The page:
Medical ethics refers to all of the obligations and duties relating to the practice of the medical profession. In other words, physicians have professional obligations that others do not have, and these cannot be ignored.
Physicians have always imposed personal obligations on themselves. But the obligations allowing them to collectively fulfill a social role have changed over time. One way to better understand the nature and scope of these changes is to recall what our profession is. In order to promote health in today’s world, all physicians must have medical expertise and utilize it for the service of others. They are allowed to regulate themselves so that their practice is free of all influences that would run counter to this social role.
In order to protect their professional independence, physicians need associations that promote not only expertise but also the development of personal qualities that have helped to make medicine a profession marked by humanism. “Virtues” such as loyalty, integrity, impartiality and respect for the individual traditionally associated with the medical profession are more necessary now than they ever were. Indeed, many prefer to use the term “professionalism” rather than medical ethics. There is now a whole tide in favor of medical professionalism.
Medical ethics unquestionably occupies an important place in Québec. While not attempting to prove this established fact on a theoretical level, this section will present the historical reasons which explain it. Since the creation of the College of Physicians and Surgeons of the Province of Québec over 150 years ago, all physicians have been obliged to be members of this corporation. Over the years, the College has put in place many mechanisms whereby it could ensure the competence of its members and oversee the conduct of their professional activities in an ever more effective manner.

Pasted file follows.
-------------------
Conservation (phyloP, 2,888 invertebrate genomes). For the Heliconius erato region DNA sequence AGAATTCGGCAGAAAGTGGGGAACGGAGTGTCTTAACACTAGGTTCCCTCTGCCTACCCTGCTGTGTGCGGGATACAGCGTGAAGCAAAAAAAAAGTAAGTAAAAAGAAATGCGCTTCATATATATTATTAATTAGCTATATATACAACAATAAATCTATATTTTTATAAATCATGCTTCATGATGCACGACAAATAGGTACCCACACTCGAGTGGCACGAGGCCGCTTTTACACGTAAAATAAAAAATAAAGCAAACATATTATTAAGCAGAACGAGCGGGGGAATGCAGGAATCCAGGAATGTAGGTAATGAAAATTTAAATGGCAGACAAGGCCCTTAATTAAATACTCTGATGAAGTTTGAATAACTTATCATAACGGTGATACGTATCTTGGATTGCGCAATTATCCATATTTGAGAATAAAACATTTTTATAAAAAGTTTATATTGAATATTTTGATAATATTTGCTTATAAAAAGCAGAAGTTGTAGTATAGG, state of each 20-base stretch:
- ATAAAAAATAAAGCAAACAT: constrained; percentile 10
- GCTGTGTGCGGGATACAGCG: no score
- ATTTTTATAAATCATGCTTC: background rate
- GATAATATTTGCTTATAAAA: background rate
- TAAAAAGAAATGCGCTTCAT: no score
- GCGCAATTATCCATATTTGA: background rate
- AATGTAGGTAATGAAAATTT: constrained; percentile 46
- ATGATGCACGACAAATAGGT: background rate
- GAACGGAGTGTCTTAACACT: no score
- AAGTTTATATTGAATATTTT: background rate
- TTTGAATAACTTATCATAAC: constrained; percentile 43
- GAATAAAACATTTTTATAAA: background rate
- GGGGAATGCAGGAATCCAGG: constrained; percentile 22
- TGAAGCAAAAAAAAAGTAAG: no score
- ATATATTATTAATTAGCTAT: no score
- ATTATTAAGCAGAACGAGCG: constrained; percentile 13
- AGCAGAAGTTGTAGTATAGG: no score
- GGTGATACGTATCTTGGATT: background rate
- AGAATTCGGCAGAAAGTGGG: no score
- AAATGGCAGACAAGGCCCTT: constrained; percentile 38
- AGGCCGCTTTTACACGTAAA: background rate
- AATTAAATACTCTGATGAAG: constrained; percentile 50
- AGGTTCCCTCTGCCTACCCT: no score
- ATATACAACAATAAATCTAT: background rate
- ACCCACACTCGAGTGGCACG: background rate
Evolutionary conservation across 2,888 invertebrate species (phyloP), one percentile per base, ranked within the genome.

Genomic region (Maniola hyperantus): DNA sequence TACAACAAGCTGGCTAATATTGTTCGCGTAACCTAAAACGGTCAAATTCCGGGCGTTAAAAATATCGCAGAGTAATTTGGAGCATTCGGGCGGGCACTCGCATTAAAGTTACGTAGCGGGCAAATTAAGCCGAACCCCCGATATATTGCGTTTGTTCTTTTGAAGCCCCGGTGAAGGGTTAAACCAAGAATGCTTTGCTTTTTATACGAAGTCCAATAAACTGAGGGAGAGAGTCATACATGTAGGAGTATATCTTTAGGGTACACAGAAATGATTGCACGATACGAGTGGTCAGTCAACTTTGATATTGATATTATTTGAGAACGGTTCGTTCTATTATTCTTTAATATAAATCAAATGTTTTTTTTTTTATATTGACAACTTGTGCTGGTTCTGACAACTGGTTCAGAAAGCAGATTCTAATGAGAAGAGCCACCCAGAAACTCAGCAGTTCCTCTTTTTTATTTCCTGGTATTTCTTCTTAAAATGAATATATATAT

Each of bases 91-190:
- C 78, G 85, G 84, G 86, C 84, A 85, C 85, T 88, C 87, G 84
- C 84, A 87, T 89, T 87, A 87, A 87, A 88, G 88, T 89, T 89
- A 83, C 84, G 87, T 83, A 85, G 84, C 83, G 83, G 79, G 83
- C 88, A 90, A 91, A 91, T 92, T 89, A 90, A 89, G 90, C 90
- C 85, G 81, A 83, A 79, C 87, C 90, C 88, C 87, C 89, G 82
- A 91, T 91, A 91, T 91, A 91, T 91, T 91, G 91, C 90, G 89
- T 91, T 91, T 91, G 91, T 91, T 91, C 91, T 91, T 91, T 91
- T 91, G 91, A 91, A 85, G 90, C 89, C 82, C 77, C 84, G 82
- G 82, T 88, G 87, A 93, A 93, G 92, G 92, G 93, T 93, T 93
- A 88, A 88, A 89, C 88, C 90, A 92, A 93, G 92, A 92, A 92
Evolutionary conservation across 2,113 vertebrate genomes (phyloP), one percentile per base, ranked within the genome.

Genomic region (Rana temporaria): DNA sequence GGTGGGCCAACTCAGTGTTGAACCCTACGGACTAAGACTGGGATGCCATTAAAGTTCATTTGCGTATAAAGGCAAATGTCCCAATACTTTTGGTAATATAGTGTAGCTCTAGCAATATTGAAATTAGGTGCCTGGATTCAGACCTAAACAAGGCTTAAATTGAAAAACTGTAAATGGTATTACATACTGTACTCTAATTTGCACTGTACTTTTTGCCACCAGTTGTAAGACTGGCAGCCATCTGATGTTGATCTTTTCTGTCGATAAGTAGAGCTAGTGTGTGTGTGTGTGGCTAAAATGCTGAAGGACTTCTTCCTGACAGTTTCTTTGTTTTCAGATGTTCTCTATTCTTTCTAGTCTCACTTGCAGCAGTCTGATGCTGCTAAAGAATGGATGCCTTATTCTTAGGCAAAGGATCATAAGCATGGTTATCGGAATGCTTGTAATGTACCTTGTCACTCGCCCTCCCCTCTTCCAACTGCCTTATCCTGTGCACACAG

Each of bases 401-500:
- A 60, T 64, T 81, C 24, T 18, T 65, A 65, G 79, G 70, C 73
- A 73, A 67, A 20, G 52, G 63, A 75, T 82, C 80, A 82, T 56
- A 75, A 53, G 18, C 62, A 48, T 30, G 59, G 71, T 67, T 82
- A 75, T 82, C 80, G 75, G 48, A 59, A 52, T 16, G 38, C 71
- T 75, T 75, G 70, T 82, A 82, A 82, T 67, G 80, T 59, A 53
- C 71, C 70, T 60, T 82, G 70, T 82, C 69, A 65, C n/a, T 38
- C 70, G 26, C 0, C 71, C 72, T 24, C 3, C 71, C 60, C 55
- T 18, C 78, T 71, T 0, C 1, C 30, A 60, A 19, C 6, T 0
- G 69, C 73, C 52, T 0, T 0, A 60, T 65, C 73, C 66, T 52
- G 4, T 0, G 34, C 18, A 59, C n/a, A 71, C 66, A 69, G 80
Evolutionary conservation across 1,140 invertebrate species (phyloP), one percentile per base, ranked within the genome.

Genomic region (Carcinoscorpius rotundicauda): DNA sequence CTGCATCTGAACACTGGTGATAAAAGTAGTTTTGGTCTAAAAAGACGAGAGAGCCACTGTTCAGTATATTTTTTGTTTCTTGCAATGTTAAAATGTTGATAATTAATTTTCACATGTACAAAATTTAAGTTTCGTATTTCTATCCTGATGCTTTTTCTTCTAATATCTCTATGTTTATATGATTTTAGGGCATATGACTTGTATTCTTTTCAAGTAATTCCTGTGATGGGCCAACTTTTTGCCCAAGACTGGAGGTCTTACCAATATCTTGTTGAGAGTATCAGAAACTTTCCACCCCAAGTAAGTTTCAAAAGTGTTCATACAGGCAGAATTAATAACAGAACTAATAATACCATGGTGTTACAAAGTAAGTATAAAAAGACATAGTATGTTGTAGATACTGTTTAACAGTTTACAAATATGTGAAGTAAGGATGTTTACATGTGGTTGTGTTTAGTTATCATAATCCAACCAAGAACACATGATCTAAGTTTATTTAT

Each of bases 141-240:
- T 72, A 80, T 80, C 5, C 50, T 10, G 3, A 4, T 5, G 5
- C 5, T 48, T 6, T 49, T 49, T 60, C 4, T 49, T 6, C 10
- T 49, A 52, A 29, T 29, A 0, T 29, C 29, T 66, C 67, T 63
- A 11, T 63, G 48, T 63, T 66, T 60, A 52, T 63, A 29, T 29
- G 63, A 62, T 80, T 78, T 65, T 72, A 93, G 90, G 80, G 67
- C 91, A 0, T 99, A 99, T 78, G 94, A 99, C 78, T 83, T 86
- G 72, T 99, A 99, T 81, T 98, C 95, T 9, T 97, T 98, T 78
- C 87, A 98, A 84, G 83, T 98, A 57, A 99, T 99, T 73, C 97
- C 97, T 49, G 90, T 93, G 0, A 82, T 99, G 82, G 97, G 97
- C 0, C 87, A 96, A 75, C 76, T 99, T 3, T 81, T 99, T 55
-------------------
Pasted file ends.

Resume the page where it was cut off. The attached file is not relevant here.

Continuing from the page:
The Code of ethics of physicians is not a stranger to the success of these interventions. It has always had the force of law in Québec; indeed, it has even been designed to be used for disciplinary purposes. In fact, physicians have progressively included in the Code—so that it could impose penalties—acts that do not meet the public’s expectations for all professionals, namely that they be competent, serve others and discipline themselves. This section will show that from one revised version to the next, the Code has been increasingly precise in defining the obligations of physicians toward patients, the community and the profession.
While the structure and functions of the Collège date back to a time when the professions were poorly understood, they comply with the mandates that have since been entrusted to professional orders: to verify the competence of its members and their aptitude to practice; to maintain their competence and oversee their practice; to examine the reasons for dissatisfaction concerning them, and to conduct inquiries and submit complaints to the Disciplinary Council. The government’s takeover of the health care system and the profound changes that characterized it did not mean the end of professional independence for Québec physicians. On the contrary, the professional system is still considered a vital part of the health care system, and the Collège remains the principal body guaranteeing the quality of care delivered by physicians.
The last section explains why physicians have had to create other associations to defend their interests. Within the Collège, physicians keep an eye on the evolution of obligations allowing them to pursue their social mission, which is to practice quality medicine to protect the public.